Acella Pharmaceuticals, LLC., is partnering with Heather Procknal, NBC-HWC-CHC, to bring greater awareness to the importance of thyroid care and education. This post is sponsored by Acella Pharmaceuticals and should not be construed as medical advice. Please talk to your doctor about your individual medical situation.
Disclaimer: The information provided is for educational purposes only and does not substitute professional medical advice. Consult a medical professional or healthcare provider before beginning any exercise, fitness, diet, or nutrition routine.
Have you been feeling down or sluggish lately? If the answer is yes, then you might want to consider ways to boost your "feel-good" hormones. We talk a lot about supporting your thyroid health and being aware of your thyroid hormones, but today we're going to dive deeper into the different types of "feel-good" hormones. Plus, we’ll explain how to increase them through various activities.
We'll start by breaking down two different types of hormones.
First, there are “stress hormones” such as epinephrine and cortisol. These hormones aren’t “bad.” They serve a purpose and are necessary for your health. But they can cause you to feel jittery, anxious, angry, sad or moody.
Second, we've got “feel-good” hormones such as dopamine, oxytocin, serotonin and endorphins. They increase positive emotions such as bliss, joy, love, contentment, determination and focus, to name a few.
What is dopamine?
Dopamine is a neurohormone. It has a dual status name because it’s both a neurotransmitter and a hormone. Dopamine fosters motivation, learning and pleasure. It’s also known as the “reward hormone” because it’s part of the brain's reward system.
It works by making us feel happy and motivated to do more of what makes us feel good. Unfortunately, it's a short-acting neurohormone, so feelings of alertness, motivation and happiness don't linger.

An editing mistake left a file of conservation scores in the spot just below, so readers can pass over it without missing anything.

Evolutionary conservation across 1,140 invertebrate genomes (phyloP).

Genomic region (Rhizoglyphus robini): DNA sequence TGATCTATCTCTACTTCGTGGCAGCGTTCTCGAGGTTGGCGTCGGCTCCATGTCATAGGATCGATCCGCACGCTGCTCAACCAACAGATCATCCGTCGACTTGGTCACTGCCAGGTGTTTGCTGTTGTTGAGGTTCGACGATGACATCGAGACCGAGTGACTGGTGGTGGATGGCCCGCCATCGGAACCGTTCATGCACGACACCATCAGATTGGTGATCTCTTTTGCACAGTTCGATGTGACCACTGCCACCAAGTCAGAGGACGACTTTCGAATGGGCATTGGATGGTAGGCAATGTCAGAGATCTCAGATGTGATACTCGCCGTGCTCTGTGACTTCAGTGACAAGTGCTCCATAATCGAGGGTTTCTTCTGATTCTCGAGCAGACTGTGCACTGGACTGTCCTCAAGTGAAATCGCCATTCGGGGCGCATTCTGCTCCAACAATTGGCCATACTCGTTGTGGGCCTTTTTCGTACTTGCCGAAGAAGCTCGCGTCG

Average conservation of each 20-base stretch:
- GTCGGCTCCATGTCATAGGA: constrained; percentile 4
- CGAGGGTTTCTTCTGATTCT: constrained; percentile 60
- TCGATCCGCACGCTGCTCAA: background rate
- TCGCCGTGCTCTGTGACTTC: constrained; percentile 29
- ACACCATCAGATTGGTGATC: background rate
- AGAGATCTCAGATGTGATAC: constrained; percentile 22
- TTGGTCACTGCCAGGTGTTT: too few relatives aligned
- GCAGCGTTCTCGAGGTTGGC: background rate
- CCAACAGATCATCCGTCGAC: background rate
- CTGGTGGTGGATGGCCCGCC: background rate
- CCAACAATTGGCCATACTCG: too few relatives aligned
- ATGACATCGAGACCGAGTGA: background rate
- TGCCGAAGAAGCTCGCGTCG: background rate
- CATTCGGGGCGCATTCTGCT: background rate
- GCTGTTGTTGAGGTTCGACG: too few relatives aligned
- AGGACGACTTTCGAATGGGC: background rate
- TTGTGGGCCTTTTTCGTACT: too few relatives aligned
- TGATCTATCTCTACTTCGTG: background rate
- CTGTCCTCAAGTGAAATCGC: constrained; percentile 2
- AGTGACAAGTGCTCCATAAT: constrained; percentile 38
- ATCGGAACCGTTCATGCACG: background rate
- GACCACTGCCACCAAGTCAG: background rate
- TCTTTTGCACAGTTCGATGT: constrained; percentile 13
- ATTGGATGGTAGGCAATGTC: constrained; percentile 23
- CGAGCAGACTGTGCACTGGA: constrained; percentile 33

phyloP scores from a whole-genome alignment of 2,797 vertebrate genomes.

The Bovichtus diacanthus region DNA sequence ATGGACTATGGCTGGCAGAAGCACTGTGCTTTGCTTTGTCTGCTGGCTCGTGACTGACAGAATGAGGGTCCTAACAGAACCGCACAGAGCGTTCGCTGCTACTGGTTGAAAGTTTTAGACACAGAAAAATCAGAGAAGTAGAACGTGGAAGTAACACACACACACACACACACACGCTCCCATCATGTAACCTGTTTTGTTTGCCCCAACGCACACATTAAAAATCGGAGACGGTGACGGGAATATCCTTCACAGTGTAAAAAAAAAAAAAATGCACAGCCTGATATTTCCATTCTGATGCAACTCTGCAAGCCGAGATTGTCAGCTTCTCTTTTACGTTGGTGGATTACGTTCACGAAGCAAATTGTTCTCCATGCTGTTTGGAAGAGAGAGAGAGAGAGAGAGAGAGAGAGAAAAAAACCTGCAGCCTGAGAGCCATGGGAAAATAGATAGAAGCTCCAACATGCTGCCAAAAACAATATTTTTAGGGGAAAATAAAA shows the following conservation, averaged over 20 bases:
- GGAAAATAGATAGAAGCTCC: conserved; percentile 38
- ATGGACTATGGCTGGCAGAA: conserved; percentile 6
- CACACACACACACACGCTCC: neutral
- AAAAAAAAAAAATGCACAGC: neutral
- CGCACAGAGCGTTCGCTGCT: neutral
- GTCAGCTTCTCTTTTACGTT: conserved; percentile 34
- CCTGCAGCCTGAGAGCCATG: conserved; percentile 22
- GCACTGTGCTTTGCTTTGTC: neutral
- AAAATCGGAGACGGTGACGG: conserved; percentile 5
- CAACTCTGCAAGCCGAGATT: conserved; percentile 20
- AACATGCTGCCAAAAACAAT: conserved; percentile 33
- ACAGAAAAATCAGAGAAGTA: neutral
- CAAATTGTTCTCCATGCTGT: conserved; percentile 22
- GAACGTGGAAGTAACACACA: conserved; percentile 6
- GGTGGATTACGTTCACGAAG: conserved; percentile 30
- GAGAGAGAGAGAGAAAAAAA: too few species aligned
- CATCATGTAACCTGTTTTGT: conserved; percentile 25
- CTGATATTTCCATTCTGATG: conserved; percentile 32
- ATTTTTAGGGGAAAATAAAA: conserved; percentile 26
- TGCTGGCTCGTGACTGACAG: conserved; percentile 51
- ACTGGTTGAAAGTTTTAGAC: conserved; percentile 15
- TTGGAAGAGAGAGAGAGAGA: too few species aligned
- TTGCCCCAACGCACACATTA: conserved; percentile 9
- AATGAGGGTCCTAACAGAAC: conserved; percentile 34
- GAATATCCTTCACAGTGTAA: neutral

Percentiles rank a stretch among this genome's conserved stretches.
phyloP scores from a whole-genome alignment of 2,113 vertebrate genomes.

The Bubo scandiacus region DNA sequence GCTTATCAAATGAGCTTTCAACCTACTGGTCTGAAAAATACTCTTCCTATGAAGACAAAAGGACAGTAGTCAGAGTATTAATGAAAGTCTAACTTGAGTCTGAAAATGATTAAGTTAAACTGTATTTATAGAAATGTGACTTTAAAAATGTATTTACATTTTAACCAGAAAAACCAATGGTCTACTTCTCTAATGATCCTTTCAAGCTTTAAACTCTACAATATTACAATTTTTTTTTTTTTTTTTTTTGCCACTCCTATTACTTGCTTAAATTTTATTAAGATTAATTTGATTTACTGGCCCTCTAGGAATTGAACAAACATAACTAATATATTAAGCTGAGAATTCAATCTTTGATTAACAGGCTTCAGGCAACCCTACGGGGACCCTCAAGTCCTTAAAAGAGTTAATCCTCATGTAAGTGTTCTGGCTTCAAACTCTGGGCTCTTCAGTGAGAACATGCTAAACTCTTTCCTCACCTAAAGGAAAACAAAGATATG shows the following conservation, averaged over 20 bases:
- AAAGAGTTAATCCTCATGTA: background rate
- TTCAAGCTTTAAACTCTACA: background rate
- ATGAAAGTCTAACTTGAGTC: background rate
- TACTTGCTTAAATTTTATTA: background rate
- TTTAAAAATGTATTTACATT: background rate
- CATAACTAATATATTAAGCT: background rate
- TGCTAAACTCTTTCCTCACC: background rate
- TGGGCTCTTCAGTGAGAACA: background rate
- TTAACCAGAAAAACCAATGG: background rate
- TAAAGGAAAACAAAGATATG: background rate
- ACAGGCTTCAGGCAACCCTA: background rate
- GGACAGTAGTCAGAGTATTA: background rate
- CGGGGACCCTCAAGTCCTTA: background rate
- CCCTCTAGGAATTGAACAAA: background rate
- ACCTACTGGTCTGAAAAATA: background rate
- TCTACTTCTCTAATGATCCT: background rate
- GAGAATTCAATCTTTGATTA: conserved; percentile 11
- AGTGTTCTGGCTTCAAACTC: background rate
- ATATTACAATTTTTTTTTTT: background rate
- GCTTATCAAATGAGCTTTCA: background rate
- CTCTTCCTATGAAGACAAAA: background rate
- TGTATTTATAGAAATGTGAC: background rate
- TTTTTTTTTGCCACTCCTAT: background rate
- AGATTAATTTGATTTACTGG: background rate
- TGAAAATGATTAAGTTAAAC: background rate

Our brains are hard-wired to seek pleasurable behaviors that reward us. That’s why sugar and junk foods can be so addicting. Dopamine courses through our veins when we eat sugary foods, which makes that short-lived “high” you feel after eating a bowl of ice cream a hard cycle to break. Fortunately, there are healthier ways to increase dopamine!
How can you naturally increase dopamine levels?:
1. Make a to-do list and start crossing off each item as you go.
That sense of accomplishment you feel is dopamine giving you positive feedback for your effort! Keep the motivation and momentum going by crossing off a few items each day, no matter how small. Try breaking up your to-do list into smaller tasks, so you get even more satisfaction from each completed task.
2. Complete a few steps of a project.
Is there a task you’ve been avoiding because it feels too big or overwhelming? Start by doing just a few steps of your project and notice how you feel. Are you motivated to keep going, or are you happy with what you've accomplished so far? Sometimes getting started is the hardest part, but once you get through step 1, step 2 feels a lot easier, thanks to dopamine.
3. Meditate or take a moment to be present and mindful.
Meditation and mindfulness can help you feel centered, calm and focused, even if it's only for a few minutes each day. Start with just two minutes and go from there. Find a quiet place to sit and notice what's around you. Use your five senses to take in your surroundings. Focus on just one of your senses at a time for one minute before moving on to the next one. What do you hear? What do you feel? What do you see? What do you smell? What do you taste?
4. Spend time in natural sunlight every day.